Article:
Lastly, I would say – Be a bull in a china shop! The expression is often used as a criticism while talking about a disruptive individual but I think it’s important to disrupt systems that are ineffective – ask questions, express what feels uncomfortable, ask for support and accommodations and advocate for inclusion and equity.

I love that! However, it’s hard to be the bull if you’re unprepared for the consequences. How can organizations overcome their hesitation with broaching the topic of mental health?

Dr. Cammy: Hesitation often stems from concerns about legal consequences, confidentiality, and resource limitations. Understanding relevant discrimination, compensation, and safety laws is crucial. Employers can approach employees with curiosity and care, focusing on observed behaviors rather than diagnosing them. Instead of asking “Are you depressed?”, I may say “I noticed you’ve been quiet in meetings this week. I wanted to check in on how you’re doing.”

Clear decisions about available resources empower managers and team members to have honest conversations and offer appropriate support. As a manager, I can check in with my team member, share a list of mental health resources that the organization has curated to support their employees, or offer to make accommodations with work depending on what the company can and cannot afford.

How does support look different when the experienced trauma emerges due to unhealthy organizational culture, lack of safety, conflict, discrimination or toxic stress at work?

Dr. Cammy: When trauma emerges due to a hazardous work environment, reducing harm becomes the priority. Assessing the impact as well as the desired support is crucial. Individuals respond differently to trauma. Someone may want to take a break and deal with the situation personally. Some may be seeking support with resources or compensation. Another individual may want to engage actively to improve the organization’s culture while another may require peer support. Take cues from the individual who has been affected to avoid re traumatizing the person or offering emotionally harmful support.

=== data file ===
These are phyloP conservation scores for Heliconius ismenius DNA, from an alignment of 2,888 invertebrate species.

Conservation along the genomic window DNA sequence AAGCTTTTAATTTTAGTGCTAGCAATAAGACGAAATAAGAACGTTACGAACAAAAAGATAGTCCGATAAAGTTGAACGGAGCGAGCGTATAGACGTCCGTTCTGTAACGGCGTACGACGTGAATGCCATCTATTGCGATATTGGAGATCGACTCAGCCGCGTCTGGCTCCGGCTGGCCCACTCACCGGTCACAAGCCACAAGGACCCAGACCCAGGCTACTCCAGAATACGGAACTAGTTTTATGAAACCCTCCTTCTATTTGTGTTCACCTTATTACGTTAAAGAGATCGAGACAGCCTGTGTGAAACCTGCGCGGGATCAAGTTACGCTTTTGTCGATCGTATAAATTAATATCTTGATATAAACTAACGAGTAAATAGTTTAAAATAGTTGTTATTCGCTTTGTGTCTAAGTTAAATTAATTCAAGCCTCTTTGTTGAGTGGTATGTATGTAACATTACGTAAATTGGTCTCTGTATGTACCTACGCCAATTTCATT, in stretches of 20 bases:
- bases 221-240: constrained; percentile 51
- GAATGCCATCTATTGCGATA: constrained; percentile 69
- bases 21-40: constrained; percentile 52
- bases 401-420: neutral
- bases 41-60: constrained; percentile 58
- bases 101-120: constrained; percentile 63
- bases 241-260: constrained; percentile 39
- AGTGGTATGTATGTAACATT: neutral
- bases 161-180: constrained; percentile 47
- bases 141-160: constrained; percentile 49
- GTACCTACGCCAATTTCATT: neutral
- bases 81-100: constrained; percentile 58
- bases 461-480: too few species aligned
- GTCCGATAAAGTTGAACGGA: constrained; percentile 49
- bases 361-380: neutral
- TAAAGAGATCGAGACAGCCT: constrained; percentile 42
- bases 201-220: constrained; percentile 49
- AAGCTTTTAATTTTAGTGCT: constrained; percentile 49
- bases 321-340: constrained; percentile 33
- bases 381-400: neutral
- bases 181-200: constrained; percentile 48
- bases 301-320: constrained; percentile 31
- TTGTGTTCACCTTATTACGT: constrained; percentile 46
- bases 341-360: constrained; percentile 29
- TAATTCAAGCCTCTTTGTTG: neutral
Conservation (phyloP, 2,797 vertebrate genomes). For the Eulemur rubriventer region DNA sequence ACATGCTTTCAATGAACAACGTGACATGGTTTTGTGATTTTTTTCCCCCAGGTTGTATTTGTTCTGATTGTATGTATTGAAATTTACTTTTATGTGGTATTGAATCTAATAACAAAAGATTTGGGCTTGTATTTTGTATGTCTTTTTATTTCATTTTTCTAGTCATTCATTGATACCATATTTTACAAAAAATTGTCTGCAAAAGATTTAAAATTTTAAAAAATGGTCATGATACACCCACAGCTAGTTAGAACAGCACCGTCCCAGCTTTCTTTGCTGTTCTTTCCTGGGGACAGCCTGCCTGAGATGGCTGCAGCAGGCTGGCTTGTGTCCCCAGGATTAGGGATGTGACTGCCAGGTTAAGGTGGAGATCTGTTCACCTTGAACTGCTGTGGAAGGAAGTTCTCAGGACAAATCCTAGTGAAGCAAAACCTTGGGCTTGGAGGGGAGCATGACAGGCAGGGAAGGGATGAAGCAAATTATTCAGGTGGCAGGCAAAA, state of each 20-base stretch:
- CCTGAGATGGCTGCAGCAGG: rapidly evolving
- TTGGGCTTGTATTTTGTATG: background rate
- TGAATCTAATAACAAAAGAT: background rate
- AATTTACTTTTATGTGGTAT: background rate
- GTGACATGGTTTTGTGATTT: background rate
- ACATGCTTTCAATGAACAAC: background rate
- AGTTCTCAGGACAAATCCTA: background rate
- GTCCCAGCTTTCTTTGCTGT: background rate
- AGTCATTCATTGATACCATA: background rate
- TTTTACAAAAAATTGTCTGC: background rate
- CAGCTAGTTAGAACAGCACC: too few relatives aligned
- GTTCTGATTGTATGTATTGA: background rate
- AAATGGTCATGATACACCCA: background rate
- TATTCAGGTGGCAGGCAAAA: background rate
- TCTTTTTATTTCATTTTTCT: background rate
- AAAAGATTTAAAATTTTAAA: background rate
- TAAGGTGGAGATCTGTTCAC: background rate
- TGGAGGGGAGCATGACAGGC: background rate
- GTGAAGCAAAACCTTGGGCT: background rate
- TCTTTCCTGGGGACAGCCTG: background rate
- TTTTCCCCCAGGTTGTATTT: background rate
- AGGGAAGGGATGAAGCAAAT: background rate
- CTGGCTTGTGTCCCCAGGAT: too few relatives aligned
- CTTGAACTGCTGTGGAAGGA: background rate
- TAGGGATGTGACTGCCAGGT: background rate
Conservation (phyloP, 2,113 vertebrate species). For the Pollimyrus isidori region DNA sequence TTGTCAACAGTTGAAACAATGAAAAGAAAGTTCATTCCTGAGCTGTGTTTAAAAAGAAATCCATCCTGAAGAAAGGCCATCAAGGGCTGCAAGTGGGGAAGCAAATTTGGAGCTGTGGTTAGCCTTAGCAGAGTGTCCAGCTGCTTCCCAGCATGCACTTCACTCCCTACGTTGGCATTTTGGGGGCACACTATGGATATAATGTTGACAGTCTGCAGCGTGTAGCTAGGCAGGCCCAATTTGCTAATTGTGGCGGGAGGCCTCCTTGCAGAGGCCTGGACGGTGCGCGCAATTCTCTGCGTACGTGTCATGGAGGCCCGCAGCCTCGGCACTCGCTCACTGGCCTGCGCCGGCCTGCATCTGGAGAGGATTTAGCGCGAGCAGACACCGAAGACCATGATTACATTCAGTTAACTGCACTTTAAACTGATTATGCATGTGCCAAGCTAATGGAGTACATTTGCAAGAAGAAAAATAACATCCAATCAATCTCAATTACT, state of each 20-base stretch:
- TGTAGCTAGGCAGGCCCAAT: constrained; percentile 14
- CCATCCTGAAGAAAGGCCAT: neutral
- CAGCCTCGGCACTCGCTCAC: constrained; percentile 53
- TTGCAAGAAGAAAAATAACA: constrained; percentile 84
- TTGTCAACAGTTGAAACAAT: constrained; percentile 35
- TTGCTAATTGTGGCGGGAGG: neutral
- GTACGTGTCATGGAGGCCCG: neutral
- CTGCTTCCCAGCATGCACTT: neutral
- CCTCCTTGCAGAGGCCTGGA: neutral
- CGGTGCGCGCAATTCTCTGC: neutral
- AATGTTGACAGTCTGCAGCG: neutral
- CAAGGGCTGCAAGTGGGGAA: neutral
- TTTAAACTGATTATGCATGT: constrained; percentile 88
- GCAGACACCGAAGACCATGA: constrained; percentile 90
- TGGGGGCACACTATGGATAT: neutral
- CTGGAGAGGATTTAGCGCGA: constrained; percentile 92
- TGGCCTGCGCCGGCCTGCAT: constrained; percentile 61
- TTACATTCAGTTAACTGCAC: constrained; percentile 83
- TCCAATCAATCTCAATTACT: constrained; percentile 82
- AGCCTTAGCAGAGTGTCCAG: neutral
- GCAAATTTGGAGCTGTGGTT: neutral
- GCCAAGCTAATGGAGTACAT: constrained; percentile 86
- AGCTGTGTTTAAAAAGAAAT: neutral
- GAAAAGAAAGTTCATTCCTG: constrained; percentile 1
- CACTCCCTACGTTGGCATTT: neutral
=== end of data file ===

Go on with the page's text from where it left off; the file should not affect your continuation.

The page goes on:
In trauma-informed organizations, it is crucial to assess the impact and articulated needs, while avoiding re-traumatization and offering a variety of support structures. Organizations must acknowledge the impact of trauma honestly because dismissal of traumatic event can sometimes have adverse effects on victims. However, I think that the question organizations and HR professionals should ask themselves is “How do we prevent workplace trauma?”

It’s imperative to invest in prevention. Once you’re dealing with a trauma that emerged within the workplace environment, you have missed a hundred thousand opportunities to curb the crisis. I’m saying it again – Be a bull in the china shop and flag signs of toxic stress, barriers to career growth or micro aggressions consistently. This helps avoid adversities and enables you to invest in prevention.


While a lot of ideas you have shared sound simple, the skills required to implement them are rigorous. What are a few competencies that organizations can train themselves on to create a trauma informed organization?

Dr. Cammy: Training on distress tolerance helps build resilience and regulate emotions, enabling individuals to recognize stress signs and promote safety. Emotional and social intelligence is also vital, fostering self-awareness and understanding different communication styles. I know that I have a more direct style of communication that can be illicit a trauma response from some folks and I have learned to check in more often with people as well as focus on building connection before I talk ‘work’.

I believe both of these skills need to be balanced so that people learn to cater to each other’s needs and offer peer support. Simultaneously, i think people can learn how to provide themselves mental health support through distress tolerance and increase their overall well being.

Thank you so much Dr. Cammy for sharing so many insights on building a trauma informed system!

Dr. Cammy Froude is dedicated to building trauma-informed organizations as part of the Hyphens and Spaces team. She is also the founder of Bliss in Being coaching and therapy practice. Trauma informed workplaces and leaders focus on practicing new leadership styles and prioritizing behavioral health to create a supportive community. Organizations don’t have to navigate this journey alone. For more information, contact Hyphens and Spaces via our intake form here or send an email to [email protected]

Sahana Sriram

Sahana Sriram

Associate Consultant and Client Services Manager